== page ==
Tim Smith Wines 2010 Barossa Mataro Grenache Shiraz


My notes now reveal I am just two months behind in my typing. At this rate, I’ll never be able to share with you any gems beyond the tasting notes themselves.

On several trips to the bottle shop I’ve noticed the small selection of Tim Smith Wines on the shelves and thought I should try one. If I recall correctly, at least one is outside my mid-week spend limit, but seeing a write up of the wines in general in a local paper, motivated me to actually get around to
buying one.

The blend of grapes is one which is comfortably familiar: Mataró, also known as Mourvèdre or Monastrell, Grenache and Shiraz are very often seen as a GSM blend and if you ever find yourself trying a Châteauneuf-du-Pape, or other Southern Rhône appellations, then you will most likely be drinking a similar blend. To see the M as the dominant grape variety is a little quirkier, but referring to it as the more pronounceable and spellable Mataró. While you’ll often see the grave accent on the French Mourvèdre, you’ll less frequently see the acute accent on the Catalan Mataró. Monastrell is Spanish and, really helpfully, between the two Iberian variants, they are also synonyms for other grapes. You have to keep your wits about you.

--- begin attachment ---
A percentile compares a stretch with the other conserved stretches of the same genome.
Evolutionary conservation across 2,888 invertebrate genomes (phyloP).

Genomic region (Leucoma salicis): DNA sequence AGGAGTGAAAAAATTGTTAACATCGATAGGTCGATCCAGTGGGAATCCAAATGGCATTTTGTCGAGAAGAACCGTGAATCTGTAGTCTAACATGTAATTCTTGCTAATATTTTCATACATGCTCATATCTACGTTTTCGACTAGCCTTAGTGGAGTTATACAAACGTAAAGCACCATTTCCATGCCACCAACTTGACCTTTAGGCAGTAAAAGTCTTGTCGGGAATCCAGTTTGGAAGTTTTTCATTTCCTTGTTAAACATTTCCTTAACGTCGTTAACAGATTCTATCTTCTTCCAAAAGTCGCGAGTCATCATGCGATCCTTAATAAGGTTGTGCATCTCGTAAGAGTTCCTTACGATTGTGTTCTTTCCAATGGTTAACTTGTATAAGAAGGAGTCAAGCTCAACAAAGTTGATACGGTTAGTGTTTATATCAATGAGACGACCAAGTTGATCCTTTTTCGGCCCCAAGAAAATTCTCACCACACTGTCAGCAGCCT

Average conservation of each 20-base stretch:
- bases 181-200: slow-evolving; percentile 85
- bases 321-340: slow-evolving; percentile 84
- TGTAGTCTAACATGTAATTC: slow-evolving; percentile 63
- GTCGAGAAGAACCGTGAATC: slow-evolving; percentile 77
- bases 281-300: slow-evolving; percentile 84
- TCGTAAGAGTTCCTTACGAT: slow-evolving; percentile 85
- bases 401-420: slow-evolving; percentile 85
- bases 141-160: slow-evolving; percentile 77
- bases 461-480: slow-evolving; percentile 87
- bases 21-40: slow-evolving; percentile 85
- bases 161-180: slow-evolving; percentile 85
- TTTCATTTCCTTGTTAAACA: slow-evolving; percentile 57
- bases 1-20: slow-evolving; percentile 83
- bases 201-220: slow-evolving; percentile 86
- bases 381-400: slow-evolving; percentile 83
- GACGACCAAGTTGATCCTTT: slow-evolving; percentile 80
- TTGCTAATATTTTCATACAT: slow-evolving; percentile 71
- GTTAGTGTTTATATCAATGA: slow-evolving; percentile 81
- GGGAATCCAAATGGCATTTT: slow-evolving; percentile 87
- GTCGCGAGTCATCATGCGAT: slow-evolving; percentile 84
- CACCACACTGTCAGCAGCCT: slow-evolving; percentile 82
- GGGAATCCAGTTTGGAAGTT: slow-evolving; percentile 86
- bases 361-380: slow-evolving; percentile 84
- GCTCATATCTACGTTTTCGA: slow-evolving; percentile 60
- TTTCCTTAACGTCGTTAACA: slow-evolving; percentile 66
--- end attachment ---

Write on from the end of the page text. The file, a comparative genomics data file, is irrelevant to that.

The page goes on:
Now you’re confused … what about the wine? My notebook indicates that these notes were written on the second day the wine was open.

In the glass, appearance is medium intensity and a youthful ruby with just a touch of purple about it.

The nose shows berries, berry leaves and complexity in the form of licorice, tar and aniseed. On the palate, these aromas are rather reversed with the savoury characteristics, especially the spice and a cedar finish, outshining the fresh red and black berry fruit. I did note that the fruit was, unsurprisingly, a little diminished on the second day.

The wine has a good structure: acidity, tannins and alcohol are all in balance and the wine has a good length, with that lovely savoury finish.

As I typically prefer wines with something other than a bowlful of fresh fruit on the palate, this was right up my street. And, of course, immensely food friendly.

As is often the case with our local, this wine is a back vintage, but the current release (2012) is available from Tim Smith Wines for $28.

$25-$30 from Cellarbrations, Flagstaff Hill.
14.5% abv.

Leave a Reply

Your email address will not be published. Required fields are marked *